There are two choices for moving bulk freight over land: by truck or by rail. There was a time when America was criss crossed by a vast rail network. Today most of that is gone, and almost all of our freight is hauled by truck. But was that great change a wise move from the point of view of fuel efficiency?
The Department of Transport's Federal Railroad Administration looked into the comparative fuel economy of rail vs truck hauled freight. The study, titled Comparative Evaluation of Rail and Truck Fuel Efficiency on Competitive Corridors is available as a PDF file for download. Although the study is more than a hundred pages long, the result in terms of fuel efficiency is clear. Rail is more efficient.
When considering hauling cargo, fuel efficiency is measured not just in gallons spent to cover a given distance but must also take into account how much cargo was carried. Therefore efficiency is measured in ton-miles per gallon. That is the normal miles per gallon rating multiplied by how many tons of freight were carried over that distance. The actual fuel efficiencies depend on various factors including the type of vehicle and cargo.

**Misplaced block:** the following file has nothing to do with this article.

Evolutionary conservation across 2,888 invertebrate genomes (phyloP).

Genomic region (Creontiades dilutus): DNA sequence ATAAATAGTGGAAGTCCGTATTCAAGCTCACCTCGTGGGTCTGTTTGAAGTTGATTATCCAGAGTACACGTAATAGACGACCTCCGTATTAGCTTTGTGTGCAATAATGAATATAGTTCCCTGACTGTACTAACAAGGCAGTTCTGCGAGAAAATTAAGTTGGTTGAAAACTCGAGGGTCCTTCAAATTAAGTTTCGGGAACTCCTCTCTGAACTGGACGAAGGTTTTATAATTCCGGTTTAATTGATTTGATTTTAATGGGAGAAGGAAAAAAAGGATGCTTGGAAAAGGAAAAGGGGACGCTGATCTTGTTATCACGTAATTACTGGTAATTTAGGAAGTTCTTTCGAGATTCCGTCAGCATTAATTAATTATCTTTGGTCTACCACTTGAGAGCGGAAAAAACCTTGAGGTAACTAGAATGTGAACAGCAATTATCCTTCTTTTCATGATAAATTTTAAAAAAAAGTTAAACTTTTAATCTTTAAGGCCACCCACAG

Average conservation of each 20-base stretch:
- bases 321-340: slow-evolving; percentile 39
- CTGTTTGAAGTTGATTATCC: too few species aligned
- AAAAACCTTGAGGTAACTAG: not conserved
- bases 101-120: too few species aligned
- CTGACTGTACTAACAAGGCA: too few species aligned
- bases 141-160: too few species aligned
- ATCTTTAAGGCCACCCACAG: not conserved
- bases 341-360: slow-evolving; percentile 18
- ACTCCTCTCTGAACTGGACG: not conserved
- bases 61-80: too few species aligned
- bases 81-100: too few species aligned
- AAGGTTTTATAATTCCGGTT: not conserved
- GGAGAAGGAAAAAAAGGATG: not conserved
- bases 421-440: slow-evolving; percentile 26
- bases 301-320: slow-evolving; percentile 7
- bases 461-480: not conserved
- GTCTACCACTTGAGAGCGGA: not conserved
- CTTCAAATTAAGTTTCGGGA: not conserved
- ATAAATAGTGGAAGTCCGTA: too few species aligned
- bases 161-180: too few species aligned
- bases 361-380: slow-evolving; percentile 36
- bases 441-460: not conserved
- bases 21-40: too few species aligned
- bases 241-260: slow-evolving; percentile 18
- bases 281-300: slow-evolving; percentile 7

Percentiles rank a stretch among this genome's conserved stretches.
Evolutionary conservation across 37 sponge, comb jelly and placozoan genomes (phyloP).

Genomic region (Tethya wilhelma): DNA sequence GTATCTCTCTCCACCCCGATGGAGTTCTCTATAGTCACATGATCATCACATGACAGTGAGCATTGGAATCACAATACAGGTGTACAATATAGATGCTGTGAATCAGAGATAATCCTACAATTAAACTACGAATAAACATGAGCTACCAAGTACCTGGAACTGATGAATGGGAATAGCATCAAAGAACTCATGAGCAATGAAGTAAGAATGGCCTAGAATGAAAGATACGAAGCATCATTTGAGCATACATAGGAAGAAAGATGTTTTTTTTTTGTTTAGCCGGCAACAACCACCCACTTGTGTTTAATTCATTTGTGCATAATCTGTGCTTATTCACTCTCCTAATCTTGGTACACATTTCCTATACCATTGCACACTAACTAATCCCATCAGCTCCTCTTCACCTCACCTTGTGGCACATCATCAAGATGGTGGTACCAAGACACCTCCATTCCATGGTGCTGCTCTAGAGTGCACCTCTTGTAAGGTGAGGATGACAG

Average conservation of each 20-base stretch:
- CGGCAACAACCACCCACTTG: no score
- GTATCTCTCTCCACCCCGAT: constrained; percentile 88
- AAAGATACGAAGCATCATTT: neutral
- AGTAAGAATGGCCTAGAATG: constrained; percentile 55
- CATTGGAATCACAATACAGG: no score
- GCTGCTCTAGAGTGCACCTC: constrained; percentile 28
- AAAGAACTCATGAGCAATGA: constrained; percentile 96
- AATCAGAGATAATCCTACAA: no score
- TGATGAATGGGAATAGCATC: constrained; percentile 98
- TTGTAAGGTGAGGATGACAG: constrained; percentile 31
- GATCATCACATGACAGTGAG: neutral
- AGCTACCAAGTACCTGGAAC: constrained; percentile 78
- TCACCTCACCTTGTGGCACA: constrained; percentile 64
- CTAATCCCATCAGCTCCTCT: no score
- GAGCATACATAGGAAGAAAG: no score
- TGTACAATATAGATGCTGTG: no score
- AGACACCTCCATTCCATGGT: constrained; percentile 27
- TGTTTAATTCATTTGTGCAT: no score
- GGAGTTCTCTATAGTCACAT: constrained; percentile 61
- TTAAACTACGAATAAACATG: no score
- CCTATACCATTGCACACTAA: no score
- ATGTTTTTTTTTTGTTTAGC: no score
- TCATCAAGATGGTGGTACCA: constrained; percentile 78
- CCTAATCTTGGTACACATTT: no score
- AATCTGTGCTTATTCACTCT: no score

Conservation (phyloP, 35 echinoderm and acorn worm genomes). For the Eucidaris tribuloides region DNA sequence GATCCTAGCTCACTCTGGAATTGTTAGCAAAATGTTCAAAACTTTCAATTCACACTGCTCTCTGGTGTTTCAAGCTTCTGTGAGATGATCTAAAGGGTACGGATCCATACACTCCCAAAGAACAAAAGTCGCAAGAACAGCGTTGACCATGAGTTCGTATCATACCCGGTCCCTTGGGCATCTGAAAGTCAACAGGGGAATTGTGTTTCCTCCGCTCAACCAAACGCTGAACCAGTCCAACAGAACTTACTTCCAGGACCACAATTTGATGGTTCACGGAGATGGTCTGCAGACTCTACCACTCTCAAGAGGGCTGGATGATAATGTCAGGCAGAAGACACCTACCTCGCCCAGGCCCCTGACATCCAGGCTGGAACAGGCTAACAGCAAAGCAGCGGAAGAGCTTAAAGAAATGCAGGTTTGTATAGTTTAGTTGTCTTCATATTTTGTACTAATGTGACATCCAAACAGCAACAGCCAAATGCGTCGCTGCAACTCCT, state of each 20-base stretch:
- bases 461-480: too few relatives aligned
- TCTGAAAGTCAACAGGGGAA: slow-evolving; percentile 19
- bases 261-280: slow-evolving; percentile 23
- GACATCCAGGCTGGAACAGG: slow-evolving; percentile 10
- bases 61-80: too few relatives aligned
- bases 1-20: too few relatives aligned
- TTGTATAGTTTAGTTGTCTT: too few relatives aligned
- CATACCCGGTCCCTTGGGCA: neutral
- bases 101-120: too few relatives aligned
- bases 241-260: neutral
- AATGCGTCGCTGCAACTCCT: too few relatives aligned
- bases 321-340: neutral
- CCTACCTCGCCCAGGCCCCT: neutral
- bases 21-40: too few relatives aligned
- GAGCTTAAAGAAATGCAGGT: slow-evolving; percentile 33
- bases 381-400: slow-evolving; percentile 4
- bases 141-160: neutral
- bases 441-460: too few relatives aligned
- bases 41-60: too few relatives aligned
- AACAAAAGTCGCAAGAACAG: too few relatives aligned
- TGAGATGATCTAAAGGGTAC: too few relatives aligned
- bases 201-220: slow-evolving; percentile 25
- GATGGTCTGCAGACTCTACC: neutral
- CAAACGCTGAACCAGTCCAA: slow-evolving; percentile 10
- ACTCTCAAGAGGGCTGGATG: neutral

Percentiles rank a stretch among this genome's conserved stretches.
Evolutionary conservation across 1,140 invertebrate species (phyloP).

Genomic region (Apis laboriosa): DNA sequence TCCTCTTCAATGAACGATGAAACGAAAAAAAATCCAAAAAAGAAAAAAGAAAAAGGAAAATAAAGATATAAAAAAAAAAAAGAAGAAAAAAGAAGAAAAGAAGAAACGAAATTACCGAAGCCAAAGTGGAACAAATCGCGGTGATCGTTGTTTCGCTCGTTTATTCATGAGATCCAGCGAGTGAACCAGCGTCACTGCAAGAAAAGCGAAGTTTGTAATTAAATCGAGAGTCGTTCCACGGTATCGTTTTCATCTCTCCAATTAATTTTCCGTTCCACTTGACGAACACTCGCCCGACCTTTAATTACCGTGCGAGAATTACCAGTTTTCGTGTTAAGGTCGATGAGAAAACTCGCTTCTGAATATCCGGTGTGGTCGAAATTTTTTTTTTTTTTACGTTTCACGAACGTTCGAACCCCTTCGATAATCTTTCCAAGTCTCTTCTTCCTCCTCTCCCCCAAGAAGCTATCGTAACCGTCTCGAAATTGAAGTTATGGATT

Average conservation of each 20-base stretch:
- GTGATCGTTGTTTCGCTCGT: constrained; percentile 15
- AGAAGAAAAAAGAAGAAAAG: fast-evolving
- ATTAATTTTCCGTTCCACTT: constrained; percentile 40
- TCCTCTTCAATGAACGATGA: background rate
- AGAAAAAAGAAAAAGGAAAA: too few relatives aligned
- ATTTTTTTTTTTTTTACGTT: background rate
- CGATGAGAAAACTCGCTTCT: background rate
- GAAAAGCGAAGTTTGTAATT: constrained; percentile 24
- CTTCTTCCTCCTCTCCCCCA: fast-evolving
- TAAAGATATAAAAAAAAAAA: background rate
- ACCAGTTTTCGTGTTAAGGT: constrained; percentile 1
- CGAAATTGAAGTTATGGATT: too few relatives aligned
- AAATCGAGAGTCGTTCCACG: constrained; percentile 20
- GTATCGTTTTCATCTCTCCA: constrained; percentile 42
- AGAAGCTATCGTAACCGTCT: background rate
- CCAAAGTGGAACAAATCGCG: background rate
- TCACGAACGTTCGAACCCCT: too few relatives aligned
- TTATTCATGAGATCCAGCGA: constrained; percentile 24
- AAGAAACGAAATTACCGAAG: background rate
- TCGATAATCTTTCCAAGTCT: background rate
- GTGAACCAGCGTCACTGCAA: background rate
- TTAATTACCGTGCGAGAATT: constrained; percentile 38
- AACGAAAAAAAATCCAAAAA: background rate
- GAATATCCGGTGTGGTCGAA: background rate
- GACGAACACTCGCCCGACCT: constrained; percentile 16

Efficiencies for rail ranged between 152 to 512 ton-miles per gallon versus 68 to 133 ton-miles per gallon for trucks. The figure at the top of the post shows the rail and truck fuel efficiencies for 23 different types of cargo movement studied. Clearly, rail is the winner when it comes to saving gas while moving cargo around the nation. In a future of permanently high gas prices, the US will come to regret scrapping all that rail for asphalt.